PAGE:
Dramatic Byrony

This post marks what I feel is one of those little rites of sewing passage, or at least it was for me – first time using a Burda pattern and therefore, by necessity, adding my own seam allowances. Spoiler: it was fine.

I was browsing the Tops section on the BurdaStyle website a while ago and came upon the Knot Blouse, #107 from the July 2013 issue. On their model it’s styled to look pretty feminine, but my first thought is probably encapsulated by my first comment to my partner: “Is this blouse far too Lord Byron, or exactly Lord Byron enough?”

It’s easier to see in the plain photograph, I think:

Image from BurdaStyle’s website.

I’m sure any passers-by with actual knowledge of Romantic fashion can point out the many ways in which this is hilariously inaccurate, but in this instance I was after a general impression of a vague era rather than strict historical accuracy. (I say “in this instance” – this is pretty much always how I roll. There’s a reason I’m a LARPer rather than a re-enactor.)

And as it so happens, I have a vampire-themed costume party to be at this weekend. Okay, so technically it’s Buffy-themed, but I’ve never watched Buffy. I have, however, seen Interview with the Vampire … you may be able to see where this is going.

This is Tom Cruise as Lestat, in the 18th-century part of the film:

Image owned by Geffen Pictures.

Image owned by Geffen Pictures.

How much shirt is that man wearing? Blimey.

Anyway, I set to, downloading and taping the pattern, and promptly encountered all the things people in the sewing blogosphere have already warned of when it comes to Burda patterns:

  • the coding system used to show you which bit of the PDF tapes to where is bizarre and counterintuitive (at least to me);
  • the suggested fabric layout is way inefficient;
  • the instructions are a) rudimentary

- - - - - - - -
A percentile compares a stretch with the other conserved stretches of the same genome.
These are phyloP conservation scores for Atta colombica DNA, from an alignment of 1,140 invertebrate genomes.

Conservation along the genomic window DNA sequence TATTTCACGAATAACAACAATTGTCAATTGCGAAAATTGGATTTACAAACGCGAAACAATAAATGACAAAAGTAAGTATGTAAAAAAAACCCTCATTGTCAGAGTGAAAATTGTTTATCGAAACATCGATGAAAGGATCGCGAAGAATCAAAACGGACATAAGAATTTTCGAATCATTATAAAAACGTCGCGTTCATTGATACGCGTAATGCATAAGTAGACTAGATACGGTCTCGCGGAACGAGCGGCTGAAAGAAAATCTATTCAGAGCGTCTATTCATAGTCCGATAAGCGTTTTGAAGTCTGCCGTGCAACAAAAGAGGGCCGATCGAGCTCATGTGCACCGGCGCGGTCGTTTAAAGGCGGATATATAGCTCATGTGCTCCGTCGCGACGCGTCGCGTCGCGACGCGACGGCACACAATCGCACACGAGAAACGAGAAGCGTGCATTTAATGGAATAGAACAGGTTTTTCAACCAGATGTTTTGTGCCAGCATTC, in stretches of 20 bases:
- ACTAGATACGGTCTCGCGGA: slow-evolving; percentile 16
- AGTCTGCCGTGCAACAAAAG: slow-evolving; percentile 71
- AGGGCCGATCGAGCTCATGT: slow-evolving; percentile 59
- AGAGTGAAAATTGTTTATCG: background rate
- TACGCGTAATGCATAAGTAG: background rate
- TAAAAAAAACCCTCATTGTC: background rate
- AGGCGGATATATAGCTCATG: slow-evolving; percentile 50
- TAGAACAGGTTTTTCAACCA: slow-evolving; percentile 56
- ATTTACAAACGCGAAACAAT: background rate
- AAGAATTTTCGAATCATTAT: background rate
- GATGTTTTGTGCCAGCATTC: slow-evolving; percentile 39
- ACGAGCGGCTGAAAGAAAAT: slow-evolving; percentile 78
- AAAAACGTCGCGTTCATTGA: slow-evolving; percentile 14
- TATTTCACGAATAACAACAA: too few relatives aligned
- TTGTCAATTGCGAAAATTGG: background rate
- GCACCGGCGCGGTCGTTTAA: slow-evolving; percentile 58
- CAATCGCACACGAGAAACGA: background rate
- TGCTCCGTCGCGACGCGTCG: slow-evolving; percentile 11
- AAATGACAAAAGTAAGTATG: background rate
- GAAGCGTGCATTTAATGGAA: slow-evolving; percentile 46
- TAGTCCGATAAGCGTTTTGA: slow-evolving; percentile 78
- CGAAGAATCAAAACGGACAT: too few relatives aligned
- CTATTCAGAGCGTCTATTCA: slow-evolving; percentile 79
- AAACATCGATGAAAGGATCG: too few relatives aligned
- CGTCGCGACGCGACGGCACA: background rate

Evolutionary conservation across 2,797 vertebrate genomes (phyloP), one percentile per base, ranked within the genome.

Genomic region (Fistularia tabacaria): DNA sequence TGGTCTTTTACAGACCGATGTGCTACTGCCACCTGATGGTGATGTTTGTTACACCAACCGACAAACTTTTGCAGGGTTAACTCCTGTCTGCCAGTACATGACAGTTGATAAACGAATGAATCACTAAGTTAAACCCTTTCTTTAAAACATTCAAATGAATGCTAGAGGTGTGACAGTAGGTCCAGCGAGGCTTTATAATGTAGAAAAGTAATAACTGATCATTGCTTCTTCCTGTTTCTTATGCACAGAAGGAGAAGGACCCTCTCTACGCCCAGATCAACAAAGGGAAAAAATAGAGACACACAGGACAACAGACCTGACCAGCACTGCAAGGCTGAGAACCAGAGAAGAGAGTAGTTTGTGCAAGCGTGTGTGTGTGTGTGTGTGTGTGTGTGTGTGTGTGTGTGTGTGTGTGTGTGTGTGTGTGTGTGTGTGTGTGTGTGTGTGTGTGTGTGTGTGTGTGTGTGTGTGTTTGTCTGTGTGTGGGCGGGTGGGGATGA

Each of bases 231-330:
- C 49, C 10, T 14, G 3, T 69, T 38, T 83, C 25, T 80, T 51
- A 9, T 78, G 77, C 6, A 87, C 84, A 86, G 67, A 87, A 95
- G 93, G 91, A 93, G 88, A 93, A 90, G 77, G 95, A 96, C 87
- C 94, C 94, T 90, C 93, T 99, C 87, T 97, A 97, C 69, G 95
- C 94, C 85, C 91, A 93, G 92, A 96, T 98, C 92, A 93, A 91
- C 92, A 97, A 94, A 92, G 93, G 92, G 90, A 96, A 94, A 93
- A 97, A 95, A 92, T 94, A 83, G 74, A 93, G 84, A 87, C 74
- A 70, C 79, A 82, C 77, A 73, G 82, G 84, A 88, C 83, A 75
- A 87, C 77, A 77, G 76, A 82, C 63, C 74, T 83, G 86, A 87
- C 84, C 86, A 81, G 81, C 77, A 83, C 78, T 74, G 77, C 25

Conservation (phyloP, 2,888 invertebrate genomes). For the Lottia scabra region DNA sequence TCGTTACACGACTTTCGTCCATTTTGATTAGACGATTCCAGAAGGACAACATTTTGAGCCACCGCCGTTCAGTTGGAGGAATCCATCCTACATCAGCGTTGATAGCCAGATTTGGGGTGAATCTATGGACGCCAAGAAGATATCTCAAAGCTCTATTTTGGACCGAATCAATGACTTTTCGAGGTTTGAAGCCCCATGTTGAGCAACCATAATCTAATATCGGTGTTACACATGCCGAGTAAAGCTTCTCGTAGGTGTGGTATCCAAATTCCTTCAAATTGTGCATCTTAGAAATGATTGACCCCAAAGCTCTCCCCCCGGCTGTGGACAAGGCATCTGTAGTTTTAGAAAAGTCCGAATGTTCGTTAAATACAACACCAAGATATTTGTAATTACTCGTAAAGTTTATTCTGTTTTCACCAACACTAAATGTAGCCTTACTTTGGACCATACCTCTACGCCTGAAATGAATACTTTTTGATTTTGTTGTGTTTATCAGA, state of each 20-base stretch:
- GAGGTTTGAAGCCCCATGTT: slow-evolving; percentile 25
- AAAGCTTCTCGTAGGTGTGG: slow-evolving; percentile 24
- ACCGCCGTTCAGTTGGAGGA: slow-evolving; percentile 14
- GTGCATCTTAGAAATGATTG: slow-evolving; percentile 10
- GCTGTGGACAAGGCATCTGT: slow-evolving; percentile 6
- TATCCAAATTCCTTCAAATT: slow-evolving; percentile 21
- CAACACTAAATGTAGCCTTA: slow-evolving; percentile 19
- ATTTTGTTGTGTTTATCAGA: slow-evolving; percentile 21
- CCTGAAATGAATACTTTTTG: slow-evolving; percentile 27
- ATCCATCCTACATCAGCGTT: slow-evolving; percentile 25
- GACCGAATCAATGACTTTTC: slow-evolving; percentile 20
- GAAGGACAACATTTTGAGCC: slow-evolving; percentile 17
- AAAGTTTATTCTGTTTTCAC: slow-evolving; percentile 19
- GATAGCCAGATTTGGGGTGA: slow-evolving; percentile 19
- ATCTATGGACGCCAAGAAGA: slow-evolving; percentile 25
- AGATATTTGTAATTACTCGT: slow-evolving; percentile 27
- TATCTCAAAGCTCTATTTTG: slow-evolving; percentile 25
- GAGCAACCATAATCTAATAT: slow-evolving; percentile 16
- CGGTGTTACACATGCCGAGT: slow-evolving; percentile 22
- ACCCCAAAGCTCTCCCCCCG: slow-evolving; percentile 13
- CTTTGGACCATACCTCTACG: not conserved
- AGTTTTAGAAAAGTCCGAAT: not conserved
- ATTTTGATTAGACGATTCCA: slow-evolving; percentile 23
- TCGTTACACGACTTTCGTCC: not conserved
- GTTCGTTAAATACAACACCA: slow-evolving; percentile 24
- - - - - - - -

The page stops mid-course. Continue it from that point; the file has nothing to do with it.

• and b) kind of garbled, probably because of being translated out of German.

I knew this was a very baggy pattern – the handkerchief hem means there’s acres of fabric hanging down at the hip. It was one of the reasons I went for this pattern rather than another frilly shirt: I have big hips, am sized out of most Burda patterns, and did not feel like having adventures in grading on top of everything else that needed doing. I figured the drapey hem would give me enough space.

I cut the 88 – it’s one of their Tall patterns; I took a bit off the bottom to account for only being 5′ 6″ – for which the specified hip measurement is a good four inches smaller than mine, and discovered that the handkerchief hem only has the beautiful draped look of the picture when carefully arranged that way. Never mind ‘enough space’, I was swimming in it.

Cue drastic alterations. Not with much care or attention – this is a costume shirt, not one likely to get much real-life rotation – and also is not especially fitted. (Does have interestingly curved bust darts, though.) I took at least an inch out of the bottom of each side seam, graded to nothing just below the bust, and then, when the sack effect was still well in evidence, about the same out of the CF and CB seams. (It’s not drafted with a full CB seam – mine ended up with one owing to lazy cutting layout.)

To add a bit of interest to the sleeves, I folded the facing to be on the outside rather than the inside as a sort of pseudo-cuff, and added off-white eyelet trim to give a lacy effect. More of the same trim went on the collar. The inside of the collar got a different layer of eyelet trim when I decided (garment finished) it was too floopy, cut it open, wrestled some fusible interfacing into the hole and then had to conceal the slit.

The fabric was a plain white double sheet found in a charity shop for 50p, which proved to be a comfortable and co-operative 50/50 poly-cotton blend. The trim came from the basket of odd ends at Samuel Taylor – 3 for £2 on couple-of-metre bundles – so call it another 70p. Overall, marvellously cheap!

Here’s the final product, on the dressform (I say final – unhemmed). The diagonal wrinkles don’t show up nearly as much when it’s on me.


And here’s a closeup of the ring I’m using to keep the collar together, rather than knot it:


Which is a sneaky nod to another fictional vampire, in this case my old Vampire: the Masquerade RP character. Clan Toreador represent!


About Craft (Alchemy)

I make things and make things up.
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One Response to Dramatic Byrony

  1. Pingback: The White Devil | Craft (Alchemy)

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